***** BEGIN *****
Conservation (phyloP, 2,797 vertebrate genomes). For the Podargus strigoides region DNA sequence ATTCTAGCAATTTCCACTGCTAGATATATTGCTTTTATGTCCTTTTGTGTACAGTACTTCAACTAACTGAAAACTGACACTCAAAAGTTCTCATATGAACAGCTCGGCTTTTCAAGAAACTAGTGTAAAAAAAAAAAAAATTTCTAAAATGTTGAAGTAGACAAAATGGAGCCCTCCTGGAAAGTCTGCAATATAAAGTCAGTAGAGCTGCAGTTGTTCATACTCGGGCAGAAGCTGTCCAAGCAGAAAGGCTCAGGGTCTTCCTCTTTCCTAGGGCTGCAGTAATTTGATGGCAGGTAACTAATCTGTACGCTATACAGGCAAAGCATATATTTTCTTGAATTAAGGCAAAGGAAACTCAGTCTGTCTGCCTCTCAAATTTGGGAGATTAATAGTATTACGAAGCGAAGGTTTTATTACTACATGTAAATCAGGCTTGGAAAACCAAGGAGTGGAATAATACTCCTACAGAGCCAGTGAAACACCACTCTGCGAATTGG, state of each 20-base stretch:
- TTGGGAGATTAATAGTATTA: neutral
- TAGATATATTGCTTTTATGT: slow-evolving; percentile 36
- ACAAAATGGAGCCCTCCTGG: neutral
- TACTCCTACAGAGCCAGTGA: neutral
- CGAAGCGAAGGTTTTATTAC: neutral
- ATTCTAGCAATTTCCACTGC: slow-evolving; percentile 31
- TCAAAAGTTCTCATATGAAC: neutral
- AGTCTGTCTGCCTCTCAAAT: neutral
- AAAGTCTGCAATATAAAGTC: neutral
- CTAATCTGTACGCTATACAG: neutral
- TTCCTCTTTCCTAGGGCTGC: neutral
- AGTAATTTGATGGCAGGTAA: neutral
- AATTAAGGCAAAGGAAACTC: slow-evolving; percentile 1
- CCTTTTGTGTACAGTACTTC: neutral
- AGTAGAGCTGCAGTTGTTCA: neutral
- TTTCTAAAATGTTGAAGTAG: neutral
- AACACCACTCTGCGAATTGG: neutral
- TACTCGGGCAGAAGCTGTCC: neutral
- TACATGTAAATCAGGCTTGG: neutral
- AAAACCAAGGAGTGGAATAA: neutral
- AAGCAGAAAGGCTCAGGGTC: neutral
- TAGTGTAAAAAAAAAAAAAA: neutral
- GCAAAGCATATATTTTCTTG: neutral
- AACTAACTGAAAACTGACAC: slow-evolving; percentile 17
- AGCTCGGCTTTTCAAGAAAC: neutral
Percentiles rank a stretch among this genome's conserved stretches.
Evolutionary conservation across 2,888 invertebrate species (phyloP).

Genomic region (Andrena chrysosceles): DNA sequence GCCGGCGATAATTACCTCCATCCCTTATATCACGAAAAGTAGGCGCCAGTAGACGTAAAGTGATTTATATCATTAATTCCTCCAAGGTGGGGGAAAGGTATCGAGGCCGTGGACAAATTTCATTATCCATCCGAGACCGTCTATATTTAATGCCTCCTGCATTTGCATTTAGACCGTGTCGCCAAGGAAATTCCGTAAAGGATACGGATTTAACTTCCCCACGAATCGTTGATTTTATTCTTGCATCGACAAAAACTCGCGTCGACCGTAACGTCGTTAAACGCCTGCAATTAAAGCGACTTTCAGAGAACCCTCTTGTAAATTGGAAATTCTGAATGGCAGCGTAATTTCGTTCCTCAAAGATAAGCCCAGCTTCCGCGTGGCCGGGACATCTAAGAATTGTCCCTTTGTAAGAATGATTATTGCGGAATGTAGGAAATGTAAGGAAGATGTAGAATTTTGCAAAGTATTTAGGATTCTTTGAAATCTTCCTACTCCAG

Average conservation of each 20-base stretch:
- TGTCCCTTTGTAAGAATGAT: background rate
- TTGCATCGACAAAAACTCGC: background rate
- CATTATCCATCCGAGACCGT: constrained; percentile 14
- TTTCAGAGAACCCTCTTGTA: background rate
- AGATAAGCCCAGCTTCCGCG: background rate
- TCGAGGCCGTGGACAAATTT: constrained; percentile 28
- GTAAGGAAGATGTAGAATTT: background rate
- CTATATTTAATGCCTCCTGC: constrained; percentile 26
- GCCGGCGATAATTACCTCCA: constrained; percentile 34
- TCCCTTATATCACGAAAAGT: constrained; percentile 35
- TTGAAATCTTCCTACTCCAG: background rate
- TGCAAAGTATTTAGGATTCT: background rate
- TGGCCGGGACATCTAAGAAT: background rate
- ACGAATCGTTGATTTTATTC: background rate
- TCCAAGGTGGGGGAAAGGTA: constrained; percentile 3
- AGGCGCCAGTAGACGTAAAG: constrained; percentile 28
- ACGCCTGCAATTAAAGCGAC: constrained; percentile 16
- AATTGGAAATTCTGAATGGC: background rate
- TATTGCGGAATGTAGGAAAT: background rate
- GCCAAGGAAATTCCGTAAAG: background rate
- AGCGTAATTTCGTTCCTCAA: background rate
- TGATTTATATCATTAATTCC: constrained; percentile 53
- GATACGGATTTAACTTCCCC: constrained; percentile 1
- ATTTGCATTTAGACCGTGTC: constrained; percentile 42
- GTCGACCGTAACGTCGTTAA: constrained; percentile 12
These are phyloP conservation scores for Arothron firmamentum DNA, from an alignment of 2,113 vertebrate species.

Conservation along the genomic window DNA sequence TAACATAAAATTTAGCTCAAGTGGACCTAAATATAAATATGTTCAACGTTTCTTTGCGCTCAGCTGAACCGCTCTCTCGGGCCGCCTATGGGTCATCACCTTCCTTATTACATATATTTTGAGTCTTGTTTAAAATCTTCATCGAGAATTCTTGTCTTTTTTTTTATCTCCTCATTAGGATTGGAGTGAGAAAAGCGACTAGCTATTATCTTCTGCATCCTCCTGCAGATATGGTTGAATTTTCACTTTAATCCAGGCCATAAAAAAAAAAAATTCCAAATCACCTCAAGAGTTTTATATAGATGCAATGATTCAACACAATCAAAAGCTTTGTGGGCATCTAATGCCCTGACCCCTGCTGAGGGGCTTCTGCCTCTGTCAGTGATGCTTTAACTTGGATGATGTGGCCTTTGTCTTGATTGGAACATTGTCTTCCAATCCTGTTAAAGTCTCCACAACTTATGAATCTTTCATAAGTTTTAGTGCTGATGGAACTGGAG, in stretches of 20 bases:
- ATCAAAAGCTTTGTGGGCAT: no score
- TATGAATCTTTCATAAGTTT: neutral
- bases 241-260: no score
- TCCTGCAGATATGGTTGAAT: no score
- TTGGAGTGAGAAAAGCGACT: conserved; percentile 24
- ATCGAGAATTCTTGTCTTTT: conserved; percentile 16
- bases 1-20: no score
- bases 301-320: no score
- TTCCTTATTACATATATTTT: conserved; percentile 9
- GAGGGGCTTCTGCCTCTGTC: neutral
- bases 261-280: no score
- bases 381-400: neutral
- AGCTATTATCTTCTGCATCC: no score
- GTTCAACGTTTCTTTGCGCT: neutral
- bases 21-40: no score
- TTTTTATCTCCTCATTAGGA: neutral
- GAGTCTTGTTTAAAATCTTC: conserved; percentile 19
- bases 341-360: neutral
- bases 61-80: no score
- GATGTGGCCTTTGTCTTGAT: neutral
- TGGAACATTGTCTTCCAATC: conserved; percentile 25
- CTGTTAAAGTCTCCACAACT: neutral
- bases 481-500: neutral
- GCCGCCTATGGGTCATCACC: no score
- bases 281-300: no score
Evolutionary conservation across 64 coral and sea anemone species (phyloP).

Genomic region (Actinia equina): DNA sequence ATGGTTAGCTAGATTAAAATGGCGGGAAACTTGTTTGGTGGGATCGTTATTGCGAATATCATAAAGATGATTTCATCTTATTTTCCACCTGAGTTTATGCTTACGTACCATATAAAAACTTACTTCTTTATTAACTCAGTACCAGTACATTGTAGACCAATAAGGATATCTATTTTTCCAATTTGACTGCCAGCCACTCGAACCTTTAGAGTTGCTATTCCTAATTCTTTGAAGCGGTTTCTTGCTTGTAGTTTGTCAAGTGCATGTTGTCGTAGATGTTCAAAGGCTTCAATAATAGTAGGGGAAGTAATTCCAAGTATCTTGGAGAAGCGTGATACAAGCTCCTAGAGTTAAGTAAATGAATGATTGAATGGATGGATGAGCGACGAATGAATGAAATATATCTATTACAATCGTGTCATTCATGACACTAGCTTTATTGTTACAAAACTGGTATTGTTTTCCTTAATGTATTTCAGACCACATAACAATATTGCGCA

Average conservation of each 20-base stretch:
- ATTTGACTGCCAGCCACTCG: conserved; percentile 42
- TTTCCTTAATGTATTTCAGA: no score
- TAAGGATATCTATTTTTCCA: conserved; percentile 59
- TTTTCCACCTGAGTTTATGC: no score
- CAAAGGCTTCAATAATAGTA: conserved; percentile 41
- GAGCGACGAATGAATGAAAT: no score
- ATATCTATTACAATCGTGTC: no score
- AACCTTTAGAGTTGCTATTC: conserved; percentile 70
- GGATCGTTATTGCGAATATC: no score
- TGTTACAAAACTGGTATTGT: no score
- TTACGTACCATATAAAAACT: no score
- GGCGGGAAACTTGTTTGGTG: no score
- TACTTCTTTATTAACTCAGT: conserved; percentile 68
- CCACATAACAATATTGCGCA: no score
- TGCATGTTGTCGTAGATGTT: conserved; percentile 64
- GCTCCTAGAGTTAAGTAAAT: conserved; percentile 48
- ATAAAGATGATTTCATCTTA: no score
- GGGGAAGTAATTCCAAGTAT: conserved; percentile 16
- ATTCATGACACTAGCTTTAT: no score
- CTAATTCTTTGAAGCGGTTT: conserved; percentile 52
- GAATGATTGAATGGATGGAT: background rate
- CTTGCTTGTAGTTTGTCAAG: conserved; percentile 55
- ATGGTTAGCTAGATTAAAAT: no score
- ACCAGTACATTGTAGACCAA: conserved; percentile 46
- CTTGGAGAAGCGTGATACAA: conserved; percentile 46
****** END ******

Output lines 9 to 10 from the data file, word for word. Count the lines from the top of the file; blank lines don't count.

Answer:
- AGTCTGTCTGCCTCTCAAAT: neutral
- AAAGTCTGCAATATAAAGTC: neutral